The euro dropped against most of its major counterparts during last week's trading session. The euro began last week with a rising trend, yet finished it with a 70 pip loss against the U.S. dollar and a 120 pips loss against the Japanese yen.
The euro fell last week as negative data from the euro-zone's leading economies have increased concerns regarding the pace of recovery for the region. The German ZEW Economic Sentiment, a survey of German institutional investors and analysts who are asked to rate the 6-month outlook for Germany, dropped more than expected, and reached a 16-month low. This has been the 4th consecutive decline for this survey, suggesting that German economic growth may be slowing down. In addition, the euro-zone's Current Account, an indicator which measures the difference between imported and exported goods and services was released with a negative figure, the 3rd in a row. The negative report has decreased risk-appetite in the market, and turned investors to look for safe-haven currencies such as the yen.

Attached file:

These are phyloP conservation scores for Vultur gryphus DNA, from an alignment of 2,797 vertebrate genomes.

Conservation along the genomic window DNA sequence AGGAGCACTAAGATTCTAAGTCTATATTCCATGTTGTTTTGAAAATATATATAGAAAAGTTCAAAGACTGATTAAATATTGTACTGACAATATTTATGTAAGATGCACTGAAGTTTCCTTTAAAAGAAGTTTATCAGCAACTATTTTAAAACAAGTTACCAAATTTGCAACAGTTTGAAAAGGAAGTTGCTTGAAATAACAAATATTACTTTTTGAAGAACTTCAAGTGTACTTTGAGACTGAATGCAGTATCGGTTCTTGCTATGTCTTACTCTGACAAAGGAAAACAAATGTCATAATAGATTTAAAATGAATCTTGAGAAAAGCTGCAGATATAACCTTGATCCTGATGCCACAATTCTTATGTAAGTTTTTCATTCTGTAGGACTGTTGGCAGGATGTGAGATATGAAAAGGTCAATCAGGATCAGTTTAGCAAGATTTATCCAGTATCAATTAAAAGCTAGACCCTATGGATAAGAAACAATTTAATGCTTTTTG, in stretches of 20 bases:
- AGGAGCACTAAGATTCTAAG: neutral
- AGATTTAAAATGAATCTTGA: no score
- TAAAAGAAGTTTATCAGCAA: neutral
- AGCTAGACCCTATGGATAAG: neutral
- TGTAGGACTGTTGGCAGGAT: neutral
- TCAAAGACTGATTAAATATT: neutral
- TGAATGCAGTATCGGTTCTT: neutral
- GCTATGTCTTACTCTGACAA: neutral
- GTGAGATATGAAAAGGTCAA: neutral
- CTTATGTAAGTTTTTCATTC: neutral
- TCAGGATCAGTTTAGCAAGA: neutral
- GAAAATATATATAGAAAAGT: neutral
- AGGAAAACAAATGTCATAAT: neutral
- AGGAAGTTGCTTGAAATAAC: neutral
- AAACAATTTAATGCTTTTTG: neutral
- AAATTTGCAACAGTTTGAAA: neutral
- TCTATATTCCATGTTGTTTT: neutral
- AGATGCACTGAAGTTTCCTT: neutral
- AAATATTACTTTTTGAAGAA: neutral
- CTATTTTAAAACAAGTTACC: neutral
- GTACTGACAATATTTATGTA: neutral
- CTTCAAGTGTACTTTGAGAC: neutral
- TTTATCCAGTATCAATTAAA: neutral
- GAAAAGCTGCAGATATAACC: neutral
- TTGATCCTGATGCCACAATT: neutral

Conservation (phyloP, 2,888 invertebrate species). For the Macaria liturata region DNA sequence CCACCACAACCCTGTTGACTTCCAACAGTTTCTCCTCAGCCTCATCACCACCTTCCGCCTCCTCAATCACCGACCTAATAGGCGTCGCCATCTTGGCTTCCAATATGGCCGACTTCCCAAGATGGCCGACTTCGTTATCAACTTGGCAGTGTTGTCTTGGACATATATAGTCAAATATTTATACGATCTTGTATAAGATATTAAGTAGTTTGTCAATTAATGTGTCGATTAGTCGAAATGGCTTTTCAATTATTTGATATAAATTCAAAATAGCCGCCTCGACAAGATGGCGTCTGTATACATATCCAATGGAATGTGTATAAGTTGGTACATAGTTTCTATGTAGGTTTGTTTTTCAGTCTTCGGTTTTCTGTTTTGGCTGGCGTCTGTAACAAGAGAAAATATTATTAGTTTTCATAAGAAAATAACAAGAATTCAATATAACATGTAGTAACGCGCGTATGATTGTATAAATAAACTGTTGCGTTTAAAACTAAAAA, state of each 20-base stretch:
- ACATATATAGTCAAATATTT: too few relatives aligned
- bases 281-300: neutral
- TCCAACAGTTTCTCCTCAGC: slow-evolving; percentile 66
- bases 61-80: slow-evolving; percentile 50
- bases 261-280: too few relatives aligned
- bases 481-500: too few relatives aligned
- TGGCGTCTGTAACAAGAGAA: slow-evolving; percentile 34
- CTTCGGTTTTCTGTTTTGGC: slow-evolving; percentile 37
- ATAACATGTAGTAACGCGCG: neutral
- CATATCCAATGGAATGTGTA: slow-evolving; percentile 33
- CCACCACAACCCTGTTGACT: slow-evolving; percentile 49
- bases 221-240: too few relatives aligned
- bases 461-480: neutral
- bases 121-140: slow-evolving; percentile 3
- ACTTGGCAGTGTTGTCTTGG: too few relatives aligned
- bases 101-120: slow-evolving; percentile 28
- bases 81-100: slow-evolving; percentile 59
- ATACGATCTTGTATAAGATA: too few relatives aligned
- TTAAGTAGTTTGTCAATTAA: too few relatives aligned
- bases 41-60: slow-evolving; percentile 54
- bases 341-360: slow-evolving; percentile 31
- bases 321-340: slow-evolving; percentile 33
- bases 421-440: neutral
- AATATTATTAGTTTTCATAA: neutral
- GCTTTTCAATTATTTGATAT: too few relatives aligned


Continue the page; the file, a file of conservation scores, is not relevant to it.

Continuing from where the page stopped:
Looking ahead to this week, traders are advised to follow the major economic releases from Germany, as it is the biggest economy in the euro-zone. Special attention should be given to the German Business Climate report, which will also try to detect the German economic outlook for the next 6 months. This week's euro trading will be largely affected by the result of this publication.